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The SA economy has its work cut out for it and businesses (and risk managers) need to brace themselves

Posted By Administration, 18 July 2013

Nedbank economist, Nicky Weimar, delivered the key note address at the IRMSA Annual General Meeting held recently in Johannesburg. Her focus was to give an analysis of the South African economy, its outlook and prospects for 2013 and beyond.

Weimar’s analysis was that the South African economy is somewhat stagnant and that structural constraints are the main impediments to Gross Domestic Product (GDP) growth of over 3%. She observes that although South Africa is out of recession, a key concern is a loss of growth momentum in the economy.

During the 1st quarter of 2013, the SA economy grew by a meagre 0.9% and Weimar predicts that growth will be in the (unimpressive) region of 2% for 2013. This level of economic growth makes a little difference in dealing with challenges such as unemployment, poverty and addressing inequalities in our society.

The slow rate of economic growth is mainly due to some areas of the economy not being at optimal performance. Weimar puts the spotlight on the mining, manufacturing and utilities (water and electricity) sectors are key problem areas. "The instability seen in 2012, our loss of competitiveness in manufacturing as well as delays with our new power stations are causing major problems for our economy,” comments Weimer. She believes that when new power stations are completed there will be a good stimulus for the economy.

Weimar observes the following structural economic factors:

· Fading international competitiveness

· High electricity costs

· Rising unit labour costs - above inflation wage growth versus fading productivity.

· Hostile relationship between business and labour (employers and employees) – strikes.

· Poor service delivery which raises the cost and risk of doing business – red tape and corruption at local authority level and among provincial government(s).

· Expensive and often unreliable transport and logistics Private sector’s ability to expand operations.

· Persistent policy uncertainty – although greater clarity is emerging through the National Budget and NDP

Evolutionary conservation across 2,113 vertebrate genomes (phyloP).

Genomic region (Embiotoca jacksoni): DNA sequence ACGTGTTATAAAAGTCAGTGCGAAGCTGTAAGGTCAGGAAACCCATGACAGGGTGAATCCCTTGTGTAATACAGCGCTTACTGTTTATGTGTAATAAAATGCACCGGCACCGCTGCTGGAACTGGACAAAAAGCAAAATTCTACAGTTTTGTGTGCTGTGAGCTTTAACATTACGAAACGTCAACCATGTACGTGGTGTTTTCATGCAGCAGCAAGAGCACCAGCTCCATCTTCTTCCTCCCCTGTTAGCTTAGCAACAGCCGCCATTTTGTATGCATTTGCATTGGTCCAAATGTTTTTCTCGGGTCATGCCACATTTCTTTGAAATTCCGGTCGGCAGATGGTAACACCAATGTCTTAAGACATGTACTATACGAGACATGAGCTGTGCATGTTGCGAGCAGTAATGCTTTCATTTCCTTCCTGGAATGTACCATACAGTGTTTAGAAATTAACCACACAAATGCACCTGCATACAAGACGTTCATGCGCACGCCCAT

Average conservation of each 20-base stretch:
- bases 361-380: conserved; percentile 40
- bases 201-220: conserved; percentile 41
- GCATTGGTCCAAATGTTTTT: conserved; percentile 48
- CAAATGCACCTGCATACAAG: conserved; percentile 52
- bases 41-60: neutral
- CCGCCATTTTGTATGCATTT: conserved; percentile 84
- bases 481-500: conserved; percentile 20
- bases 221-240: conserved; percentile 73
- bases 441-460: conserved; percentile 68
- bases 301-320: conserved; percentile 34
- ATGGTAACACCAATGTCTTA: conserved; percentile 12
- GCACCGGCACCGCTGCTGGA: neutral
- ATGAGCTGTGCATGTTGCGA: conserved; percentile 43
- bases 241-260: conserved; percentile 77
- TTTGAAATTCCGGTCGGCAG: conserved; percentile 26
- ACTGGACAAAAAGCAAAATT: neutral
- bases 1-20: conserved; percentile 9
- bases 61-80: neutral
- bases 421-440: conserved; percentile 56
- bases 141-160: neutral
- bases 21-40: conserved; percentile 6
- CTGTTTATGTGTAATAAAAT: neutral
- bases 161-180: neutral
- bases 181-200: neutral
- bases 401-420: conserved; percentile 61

"These problems are specific to South Africa and they are issues that only we can resolve,” argues Weimar. She points we are the worst performing developing country in terms of economic growth and she believes this is mainly due to these structural factors. She believes that the private sector will continue to remain hesitant to expand its capacity if these issues are not addressed.

Another factor contributing to the economic is poor world economic environment, however this is more cyclical and affects many countries around the world including South Africa. In terms of the global economic situation, one of the key problems for South Africa is that it is heavily exposed to the Eurozone.

In excess of 20% of the SA economy is with the countries in the Eurozone and most of them are experiencing major economic problems. Another constraint is South Africa’s weak exports and this is a further constrain to economic growth.

However, she is encouraged by the fact that government expenditure is still driving growth albeit at a predictably modest pace. The key challenge for the government is to reduce the budget deficit which is critical for the country to avoid any further credit rating downgrade. In addition, the growing wage bill has to be contained to ensure better management of our economy.

Weimar points out that the public sector infrastructure drive planned for the next couple of years as good news for our economy. Also, that South Africa continues to get the required capital inflows it needs (also subject to credit rating). She indicates that the South African Reserve Bank has very little scope around rates and Weimar does not believe that there will be major changes at least for the remainder of this year.

Overall, the SA economy’s volatile state will only be resolved when government and all players in the economy to play their part in helping the economy recover.

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